What the Rich, Young Ruler Didn’t Know
- Liza Proch briarberrytype.com
- 2017 31 Aug
The crowd’s murmuring stilled. Everyone stared in disbelief as the young man made his way toward the front of the circle of onlookers. His clothes were made of rich material and royal colors. His hair was cut in the latest fashion. His stride was confident. The rings on his fingers and jewels on his collar glistened in the sun’s rays.
He was not one to mingle with the common folk of the village. His time was spent with the highly educated and the prosperous. He was popular. He was religious. He was rich. He had everything that anybody would wish for. Or did he?
There was one thing missing. In his heart, this rich young man felt the need for something more. Something deeper. He had heard of a man called Jesus who offered what he was seeking. So he strapped on his richly embroidered camel skin sandals and started off to find this teacher. He found this carpenter called Jesus surrounded by a diverse crowd made up of tax collectors, merchants, housewives, children, and students. The rich young man asked Him a question.
“Teacher, what good deed must I do to have eternal life?”
Jesus replied, “If you would enter life, keep the commandments.”
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Surely there must be more to it that that! The man replied, “All these I have kept. What do I still lack?”
Jesus said to him, “If you would be perfect, go, sell what you possess and give to the poor, and you will have treasure in heaven; and come, follow me.”
You could have heard a pin drop. The young man stared at Jesus for a moment, then dropped his eyes to the ground as his heart sank. He could afford good deeds—a donation here, a loaf of bread to an orphan there. He avoided lying, stealing, and cheating. That cost him nothing.
But to give everything away? To sell all his stuff? Was Jesus crazy? How could He even say such a thing? What would people say?
His thoughts crashed around inside his head, and finally he raised his eyes, suddenly full of sorrow. There was sorrow in the eyes of the Teacher, too. Sorrow mixed with hope. But the rich young man stood for only a moment longer staring into those eyes, then turned away, moving slowly through the crowd, climbed into his dazzling chariot, and rode away, his rich red cloak flapping in the wind.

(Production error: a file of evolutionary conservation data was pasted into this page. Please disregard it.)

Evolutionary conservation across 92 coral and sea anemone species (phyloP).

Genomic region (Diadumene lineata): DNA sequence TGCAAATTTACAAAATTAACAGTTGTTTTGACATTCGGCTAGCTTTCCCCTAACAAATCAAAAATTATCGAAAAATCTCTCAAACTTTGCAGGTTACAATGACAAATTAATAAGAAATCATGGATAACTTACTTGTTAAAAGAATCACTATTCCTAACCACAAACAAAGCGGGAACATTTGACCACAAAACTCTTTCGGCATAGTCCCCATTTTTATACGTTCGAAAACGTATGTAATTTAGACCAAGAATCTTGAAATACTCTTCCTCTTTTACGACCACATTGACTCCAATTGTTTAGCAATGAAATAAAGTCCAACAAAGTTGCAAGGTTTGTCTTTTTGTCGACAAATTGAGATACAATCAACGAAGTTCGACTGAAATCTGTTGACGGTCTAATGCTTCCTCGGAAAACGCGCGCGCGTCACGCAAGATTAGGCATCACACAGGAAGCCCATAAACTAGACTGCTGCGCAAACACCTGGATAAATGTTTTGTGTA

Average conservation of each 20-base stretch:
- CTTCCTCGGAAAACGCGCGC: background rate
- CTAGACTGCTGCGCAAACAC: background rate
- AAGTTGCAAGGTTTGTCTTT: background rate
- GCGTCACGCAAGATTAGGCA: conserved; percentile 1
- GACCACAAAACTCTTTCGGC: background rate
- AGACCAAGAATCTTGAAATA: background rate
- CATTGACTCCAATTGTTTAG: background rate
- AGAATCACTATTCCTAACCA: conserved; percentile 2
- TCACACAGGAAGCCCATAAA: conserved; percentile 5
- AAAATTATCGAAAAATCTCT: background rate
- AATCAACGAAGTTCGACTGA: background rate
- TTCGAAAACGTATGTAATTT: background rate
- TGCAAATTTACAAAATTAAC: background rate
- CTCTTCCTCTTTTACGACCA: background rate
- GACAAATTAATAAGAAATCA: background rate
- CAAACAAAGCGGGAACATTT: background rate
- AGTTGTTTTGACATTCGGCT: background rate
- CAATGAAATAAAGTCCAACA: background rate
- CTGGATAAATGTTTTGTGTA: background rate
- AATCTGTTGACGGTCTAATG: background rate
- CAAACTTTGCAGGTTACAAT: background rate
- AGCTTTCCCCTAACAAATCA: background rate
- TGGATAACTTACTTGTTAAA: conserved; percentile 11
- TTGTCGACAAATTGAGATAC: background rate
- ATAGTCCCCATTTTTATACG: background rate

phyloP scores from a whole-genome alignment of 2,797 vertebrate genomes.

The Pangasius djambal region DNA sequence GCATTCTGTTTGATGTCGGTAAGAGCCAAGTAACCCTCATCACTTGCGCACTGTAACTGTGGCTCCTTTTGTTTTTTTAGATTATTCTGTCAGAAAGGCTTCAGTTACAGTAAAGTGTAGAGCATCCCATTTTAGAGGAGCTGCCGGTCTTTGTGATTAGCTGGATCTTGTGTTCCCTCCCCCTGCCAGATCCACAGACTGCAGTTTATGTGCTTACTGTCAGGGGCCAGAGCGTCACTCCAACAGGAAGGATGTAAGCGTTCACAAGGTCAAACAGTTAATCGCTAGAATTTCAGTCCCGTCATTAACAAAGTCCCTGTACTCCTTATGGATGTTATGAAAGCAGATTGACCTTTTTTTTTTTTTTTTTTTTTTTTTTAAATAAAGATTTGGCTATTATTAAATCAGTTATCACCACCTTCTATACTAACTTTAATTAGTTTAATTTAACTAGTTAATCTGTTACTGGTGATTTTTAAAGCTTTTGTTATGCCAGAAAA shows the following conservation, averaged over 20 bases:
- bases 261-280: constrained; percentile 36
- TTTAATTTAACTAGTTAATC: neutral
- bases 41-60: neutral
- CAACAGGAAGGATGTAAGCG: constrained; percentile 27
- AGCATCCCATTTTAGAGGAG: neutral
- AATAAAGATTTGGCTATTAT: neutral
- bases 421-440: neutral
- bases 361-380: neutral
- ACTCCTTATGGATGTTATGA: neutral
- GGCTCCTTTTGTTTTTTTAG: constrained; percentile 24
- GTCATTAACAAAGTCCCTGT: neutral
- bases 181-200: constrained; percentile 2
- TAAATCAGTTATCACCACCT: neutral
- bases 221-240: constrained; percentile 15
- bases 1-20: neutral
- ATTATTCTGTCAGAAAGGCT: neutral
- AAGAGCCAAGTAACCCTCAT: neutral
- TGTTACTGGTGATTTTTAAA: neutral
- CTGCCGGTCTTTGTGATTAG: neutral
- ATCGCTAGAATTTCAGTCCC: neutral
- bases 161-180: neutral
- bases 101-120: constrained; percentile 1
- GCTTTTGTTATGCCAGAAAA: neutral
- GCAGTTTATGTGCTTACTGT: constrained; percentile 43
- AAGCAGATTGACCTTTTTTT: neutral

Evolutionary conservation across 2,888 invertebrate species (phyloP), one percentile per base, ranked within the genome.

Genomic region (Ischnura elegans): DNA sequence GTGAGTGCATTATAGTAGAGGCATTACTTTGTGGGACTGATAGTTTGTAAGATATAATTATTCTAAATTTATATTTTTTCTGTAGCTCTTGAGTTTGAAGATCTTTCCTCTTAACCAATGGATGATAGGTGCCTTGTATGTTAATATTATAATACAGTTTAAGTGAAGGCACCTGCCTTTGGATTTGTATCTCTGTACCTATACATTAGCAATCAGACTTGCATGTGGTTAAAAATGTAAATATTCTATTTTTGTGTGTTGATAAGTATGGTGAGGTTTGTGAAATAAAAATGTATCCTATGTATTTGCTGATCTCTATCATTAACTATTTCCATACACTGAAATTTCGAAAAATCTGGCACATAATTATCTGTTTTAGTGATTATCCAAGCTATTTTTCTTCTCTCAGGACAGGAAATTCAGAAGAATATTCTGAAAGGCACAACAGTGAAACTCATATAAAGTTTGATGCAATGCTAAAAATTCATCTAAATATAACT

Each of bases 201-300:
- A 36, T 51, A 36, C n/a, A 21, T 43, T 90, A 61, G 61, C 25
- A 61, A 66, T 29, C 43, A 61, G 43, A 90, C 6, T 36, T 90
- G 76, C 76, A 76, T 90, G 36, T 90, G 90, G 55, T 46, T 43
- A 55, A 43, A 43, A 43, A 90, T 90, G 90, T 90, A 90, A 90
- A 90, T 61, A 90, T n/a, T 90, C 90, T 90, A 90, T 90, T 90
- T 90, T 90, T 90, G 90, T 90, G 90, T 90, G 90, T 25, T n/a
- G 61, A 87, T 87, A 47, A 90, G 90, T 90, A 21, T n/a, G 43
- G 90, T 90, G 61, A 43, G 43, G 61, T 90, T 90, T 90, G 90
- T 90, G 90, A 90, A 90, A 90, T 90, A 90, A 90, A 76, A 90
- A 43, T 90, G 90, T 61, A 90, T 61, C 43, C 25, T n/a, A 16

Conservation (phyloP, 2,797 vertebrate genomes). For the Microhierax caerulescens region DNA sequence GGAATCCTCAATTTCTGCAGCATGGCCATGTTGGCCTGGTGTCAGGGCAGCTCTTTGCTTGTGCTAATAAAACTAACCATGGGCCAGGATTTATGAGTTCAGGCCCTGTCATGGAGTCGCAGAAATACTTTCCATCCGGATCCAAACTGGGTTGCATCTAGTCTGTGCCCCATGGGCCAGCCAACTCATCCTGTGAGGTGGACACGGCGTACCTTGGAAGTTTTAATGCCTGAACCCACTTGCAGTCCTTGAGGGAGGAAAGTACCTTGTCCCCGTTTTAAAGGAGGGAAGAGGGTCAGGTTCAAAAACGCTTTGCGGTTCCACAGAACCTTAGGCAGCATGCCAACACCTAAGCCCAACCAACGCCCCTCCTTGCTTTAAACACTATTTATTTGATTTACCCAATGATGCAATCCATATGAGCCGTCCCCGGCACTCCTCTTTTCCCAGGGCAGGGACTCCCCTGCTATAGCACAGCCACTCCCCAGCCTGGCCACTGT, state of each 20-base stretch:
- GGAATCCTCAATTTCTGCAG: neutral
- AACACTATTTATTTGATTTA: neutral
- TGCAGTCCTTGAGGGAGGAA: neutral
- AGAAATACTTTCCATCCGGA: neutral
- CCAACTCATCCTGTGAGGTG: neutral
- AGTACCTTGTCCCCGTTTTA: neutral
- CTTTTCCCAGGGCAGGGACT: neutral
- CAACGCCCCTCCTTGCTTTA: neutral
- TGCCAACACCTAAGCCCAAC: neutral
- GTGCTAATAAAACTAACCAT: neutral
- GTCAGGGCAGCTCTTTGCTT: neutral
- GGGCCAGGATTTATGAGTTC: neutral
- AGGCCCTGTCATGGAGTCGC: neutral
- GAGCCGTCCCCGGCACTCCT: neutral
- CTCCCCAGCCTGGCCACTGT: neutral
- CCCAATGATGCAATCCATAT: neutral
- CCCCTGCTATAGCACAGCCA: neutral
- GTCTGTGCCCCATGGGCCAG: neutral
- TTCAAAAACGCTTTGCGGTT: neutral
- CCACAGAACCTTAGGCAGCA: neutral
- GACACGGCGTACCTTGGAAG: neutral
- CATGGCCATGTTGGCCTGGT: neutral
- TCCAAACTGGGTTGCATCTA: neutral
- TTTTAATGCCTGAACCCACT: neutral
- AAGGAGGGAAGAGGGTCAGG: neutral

Keeping Eternity in Mind
The rich young man was so caught up in being happy and fulfilled in the moment that he missed the chance to be happy and fulfilled for eternity. The idea of letting go of his earthly treasure was so awful to him, he chose temporary pleasure instead of everlasting perfection.
It’s easy to look at this story and only see the rich young man—to convince ourselves it doesn’t have much to do with us. But let’s choose to slip into his camel-skinned sandals and walk a mile or two.
When we make a choice today (whether to listen to certain music, eat the fifth donut, or sign up for that class), it affects our future. What we do now makes a difference later on. Are the decisions we’re making eternity-focused or are they based on pleasure in the moment?
It’s easy to get caught up in the heat and pressure of the moment, but when we keep an eternal perspective, our choices won’t be based on the way we feel right now, but on the eternal view of things. So let’s learn from that rich young man. Let’s not get all tied up in the pleasures of the culture that we miss the opportunity to have happiness and fulfillment through Jesus for eternity.
Can you think of a time you lost your eternal perspective? How have you been able to stay eternity-minded? I’d love to hear your comments!
This article originally appeared on Revive Our Hearts and LiesYoungWomenBelieve.com. Used with permisison.
As a Jesus-follower, blog-loving writer, and coffee-drinker, Liza Proch is constantly looking for new ways to inspire and encourage other young women in their walk with Christ. She recently launched a hand lettering company and blog of her own (BriarberryType.com), and lives in the sunny hill country of Texas where she's in a band with her three brothers.
Image courtesy: Heinrich Hofmann [Public domain], via Wikimedia Commons
Publication date: August 31, 2017